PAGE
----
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A Change of Heart, A Personal and Theological Memoir by Thomas Oden (IVP Academic 2014). Purchase here.

This book was a fascinating read, well written, and I rate it 5 stars. I found myself frequently highlighting content because it was so insightful, and usually I would not highlight content in a memoir or autobiography, as it is narrative. It does have a limited reading audience. Who? Well, those who know who Thomas Oden is (haha), Christian scholars, academically inclined lay folks, Methodists (UMC), or those interested in a story of conversion from liberal Christianity to orthodox, genuine Christian faith. It is easy to give up on such folks. Don’t!

If you’ve never heard of Oden, he’d be good to become familiar with, as he is one of the most influential theologians of the 20th and early 21st century. Most of his career he was a professor at Drew University in NJ. Oden authored dozens of books. He uniquely networked and had friends among the major branches of Christendom: Protestant (mainline and evangelical), Romans Catholic, and Eastern Orthodox all over the world. Oden was a lifelong United Methodist, even pastored rural churches when he was young, and he explains his reasons for staying Methodist even when the UMC became increasingly liberal while he had moved in the opposite direction.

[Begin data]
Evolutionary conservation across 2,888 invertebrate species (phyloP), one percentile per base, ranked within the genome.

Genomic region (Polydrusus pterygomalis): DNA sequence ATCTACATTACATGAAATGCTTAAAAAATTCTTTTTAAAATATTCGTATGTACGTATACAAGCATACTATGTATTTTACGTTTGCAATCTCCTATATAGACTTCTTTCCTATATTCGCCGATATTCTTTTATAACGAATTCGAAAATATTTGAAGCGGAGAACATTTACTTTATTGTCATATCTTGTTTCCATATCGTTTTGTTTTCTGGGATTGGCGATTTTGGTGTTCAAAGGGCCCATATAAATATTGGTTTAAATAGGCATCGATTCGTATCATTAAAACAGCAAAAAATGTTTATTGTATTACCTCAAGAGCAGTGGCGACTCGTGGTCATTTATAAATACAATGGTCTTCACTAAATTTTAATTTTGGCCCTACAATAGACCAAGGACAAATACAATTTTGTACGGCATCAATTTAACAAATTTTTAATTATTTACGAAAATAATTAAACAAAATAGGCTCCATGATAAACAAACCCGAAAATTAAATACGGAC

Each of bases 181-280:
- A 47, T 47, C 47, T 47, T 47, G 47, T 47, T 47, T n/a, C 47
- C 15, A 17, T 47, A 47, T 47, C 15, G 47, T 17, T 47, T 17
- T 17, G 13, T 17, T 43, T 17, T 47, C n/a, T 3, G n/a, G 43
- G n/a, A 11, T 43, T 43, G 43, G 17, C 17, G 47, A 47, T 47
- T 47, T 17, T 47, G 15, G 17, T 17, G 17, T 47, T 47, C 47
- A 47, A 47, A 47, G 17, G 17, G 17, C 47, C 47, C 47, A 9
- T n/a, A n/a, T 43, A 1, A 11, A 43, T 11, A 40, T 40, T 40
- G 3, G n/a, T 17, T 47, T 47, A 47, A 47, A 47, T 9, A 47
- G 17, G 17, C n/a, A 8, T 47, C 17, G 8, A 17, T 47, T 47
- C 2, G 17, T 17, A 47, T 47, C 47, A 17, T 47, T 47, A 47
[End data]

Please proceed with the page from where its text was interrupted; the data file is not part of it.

Oden takes you all the way back to his childhood in the 1930s and the book concludes not long before he dies, bringing his life to summary. This was the last book he wrote before his death in 2016. Something that I found a good example is that Oden kept on writing and doing research projects all the way to the end. Even after he retired and was no longer able to travel, he kept gainfully occupied. He was excited about ideas. I was reminded of something Howard Hendricks said: “When your memories are more exciting than your dreams, you have begun to die.”  Oden was not dying in that sense!

Parts of the book were a little dull as he reviewed scholarly pursuits that were not that interesting to me, but this was counterbalanced by insightful content, amusing stories, and scholarly pursuits that I found very interesting. For example, in the later part of the book it was fascinating to learn how the unique and expansive Ancient Christian Commentary project came about. Or how Oden became so interested in Africa and its vital role in Christian history. Africa was the seedbed for burgeoning Christianity in the opening several hundred years of the church, but as Christianity began to shift towards Europe (and Islam began) this was somehow forgotten. Africa has a Christian heritage that they should be “proud” of (in the good sense of pride). They have not always been on the receiving end of missionary work. Oden’s passion about this really came out in the book and multiple projects were/are taking place in Africa to re-familiarize Africans with their ancient Christian heritage.